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Introduction to the IETF

The Internet Engineering Task Force (IETF), founded in 1986, is the premiere standards development organization (SDO) for the Internet.

Quoting from RFC 3935: A Mission Statement for the IETF:

the overall goal of the IETF is to make the Internet work better.
Its mission is to produce high quality, relevant technical and engineering documents that influence the way people design, use, and manage the Internet in such a way as to make the Internet work better. These documents include protocol standards, best current practices, and informational documents of various kinds.


The IETF pursues this mission in adherence to the following cardinal principles:

Open process Any interested person can participate in the work, know what is being decided, and make his or her voice heard on the issue. Part of this principle is our commitment to making our documents, our Working Group mailing lists, our attendance lists, and our meeting minutes publicly available on the Internet.

Technical competence The issues on which the IETF produces its documents are issues where the IETF has the competence needed to speak to them, and that the IETF is willing to listen to technically competent input from any source. Technical competence also means that we expect IETF output to be designed to sound network engineering principles - this is also often referred to as "engineering quality".

Volunteer Core Our participants and our leadership are people who come to the IETF because they want to do work that furthers the IETF's mission of "making the Internet work better."

Rough consensus and running code We make standards based on the combined engineering judgement of our participants and our real-world experience in implementing and deploying our specifications.

Protocol ownership When the IETF takes ownership of a protocol or function, it accepts the responsibility for all aspects of the protocol, even though some aspects may rarely or never be seen on the Internet. Conversely, when the IETF is not responsible for a protocol or function, it does not attempt to exert control over it, even though it may at times touch or affect the Internet.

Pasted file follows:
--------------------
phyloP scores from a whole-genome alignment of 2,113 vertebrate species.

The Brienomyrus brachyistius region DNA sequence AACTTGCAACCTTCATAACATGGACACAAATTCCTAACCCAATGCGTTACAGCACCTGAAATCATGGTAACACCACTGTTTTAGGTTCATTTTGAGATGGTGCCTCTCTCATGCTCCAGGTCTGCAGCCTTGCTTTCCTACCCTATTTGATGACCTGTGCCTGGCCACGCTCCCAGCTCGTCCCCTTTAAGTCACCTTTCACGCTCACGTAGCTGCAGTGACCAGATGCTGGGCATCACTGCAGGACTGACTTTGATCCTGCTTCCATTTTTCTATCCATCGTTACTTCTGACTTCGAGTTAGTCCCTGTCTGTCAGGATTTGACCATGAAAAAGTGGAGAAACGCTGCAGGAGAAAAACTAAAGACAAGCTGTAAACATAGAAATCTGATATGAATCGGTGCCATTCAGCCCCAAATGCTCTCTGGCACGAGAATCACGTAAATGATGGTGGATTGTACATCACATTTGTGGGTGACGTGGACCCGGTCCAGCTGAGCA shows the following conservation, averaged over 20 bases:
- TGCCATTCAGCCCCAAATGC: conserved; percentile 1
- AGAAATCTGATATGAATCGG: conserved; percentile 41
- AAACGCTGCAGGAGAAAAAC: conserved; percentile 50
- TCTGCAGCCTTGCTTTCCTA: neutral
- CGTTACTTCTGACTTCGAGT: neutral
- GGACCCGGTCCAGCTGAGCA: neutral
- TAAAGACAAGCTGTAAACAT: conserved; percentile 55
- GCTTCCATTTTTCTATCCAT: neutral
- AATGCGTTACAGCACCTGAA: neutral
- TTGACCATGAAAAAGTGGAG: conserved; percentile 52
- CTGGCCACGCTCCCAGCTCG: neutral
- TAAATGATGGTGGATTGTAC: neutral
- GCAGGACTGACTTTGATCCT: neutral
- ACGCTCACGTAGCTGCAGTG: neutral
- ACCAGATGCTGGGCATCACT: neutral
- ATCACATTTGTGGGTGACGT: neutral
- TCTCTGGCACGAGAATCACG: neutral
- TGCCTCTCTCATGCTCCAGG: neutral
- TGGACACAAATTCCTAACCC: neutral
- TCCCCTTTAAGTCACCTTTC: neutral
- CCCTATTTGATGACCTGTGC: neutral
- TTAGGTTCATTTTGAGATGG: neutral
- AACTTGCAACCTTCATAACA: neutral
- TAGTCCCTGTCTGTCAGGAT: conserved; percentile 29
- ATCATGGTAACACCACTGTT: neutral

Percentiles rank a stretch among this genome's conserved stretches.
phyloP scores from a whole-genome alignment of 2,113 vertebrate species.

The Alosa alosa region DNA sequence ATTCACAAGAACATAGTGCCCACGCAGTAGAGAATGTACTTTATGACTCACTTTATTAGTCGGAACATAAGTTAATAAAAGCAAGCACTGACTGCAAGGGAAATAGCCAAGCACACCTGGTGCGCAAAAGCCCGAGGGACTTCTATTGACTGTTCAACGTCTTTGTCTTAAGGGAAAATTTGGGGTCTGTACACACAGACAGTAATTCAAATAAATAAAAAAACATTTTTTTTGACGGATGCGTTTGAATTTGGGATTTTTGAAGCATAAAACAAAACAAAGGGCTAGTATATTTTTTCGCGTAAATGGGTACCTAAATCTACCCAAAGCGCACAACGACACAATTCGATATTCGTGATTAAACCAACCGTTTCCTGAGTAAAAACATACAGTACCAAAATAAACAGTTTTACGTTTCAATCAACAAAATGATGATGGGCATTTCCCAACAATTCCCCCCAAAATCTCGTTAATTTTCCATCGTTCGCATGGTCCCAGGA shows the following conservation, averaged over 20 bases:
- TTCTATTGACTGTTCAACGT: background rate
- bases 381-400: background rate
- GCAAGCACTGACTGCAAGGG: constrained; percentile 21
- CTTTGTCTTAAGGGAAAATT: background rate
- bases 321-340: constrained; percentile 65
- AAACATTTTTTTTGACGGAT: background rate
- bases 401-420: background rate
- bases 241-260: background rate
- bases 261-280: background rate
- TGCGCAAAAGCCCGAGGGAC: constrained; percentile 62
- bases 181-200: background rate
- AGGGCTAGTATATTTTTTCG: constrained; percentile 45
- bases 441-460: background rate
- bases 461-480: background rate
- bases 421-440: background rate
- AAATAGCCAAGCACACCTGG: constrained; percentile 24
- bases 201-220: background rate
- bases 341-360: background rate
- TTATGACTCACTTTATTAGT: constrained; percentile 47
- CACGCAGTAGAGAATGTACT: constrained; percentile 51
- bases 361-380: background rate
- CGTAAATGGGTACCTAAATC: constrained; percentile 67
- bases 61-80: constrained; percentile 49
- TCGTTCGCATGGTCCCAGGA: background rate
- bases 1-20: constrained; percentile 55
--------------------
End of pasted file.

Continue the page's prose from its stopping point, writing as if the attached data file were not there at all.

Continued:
The Mission Statement further states that the Internet isn't value-neutral, and neither is the IETF. The IETF wants the Internet to be useful for communities that share our commitment to openness and fairness. The IETF embraces technical concepts such as decentralized control, edge-user empowerment and sharing of resources, because those concepts resonate with the core values of the IETF community. These concepts have little to do with the technology that's possible, and much to do with the technology that the IETF chooses to create.

The IETF makes voluntary standards that are often adopted by Internet users, network operators, and equipment vendors, and it thus helps shape the trajectory of the development of the Internet. But in no way does the IETF control, or even patrol, the Internet.


There is no membership in the IETF. Anyone can participate by signing up to a mailing list, or registering for an IETF meeting. All IETF participants are considered volunteers and expected to participate as individuals, including those paid to participate.

The IETF welcomes all interested individuals and participants come from all over the world and from many different parts of the Internet industry. In any one year, over 7000 people actively participate in the IETF either by authoring a document, engaging in a mailing list discusson, or attending a meeting.

The only fee the IETF charges is for registering for an IETF meeting.

IETF participants are regularly shown the Note Well, a reminder of the policies and processes they are expected to comply with.

To ensure an environment in which people of many different backgrounds are treated with dignity, decency, and respect, these policies include a code of conduct, an anti-harassment policy, and the IETF has an Ombudsteam who are the point of escalation for any problems with conduct.

The IETF conducts its work solely in English.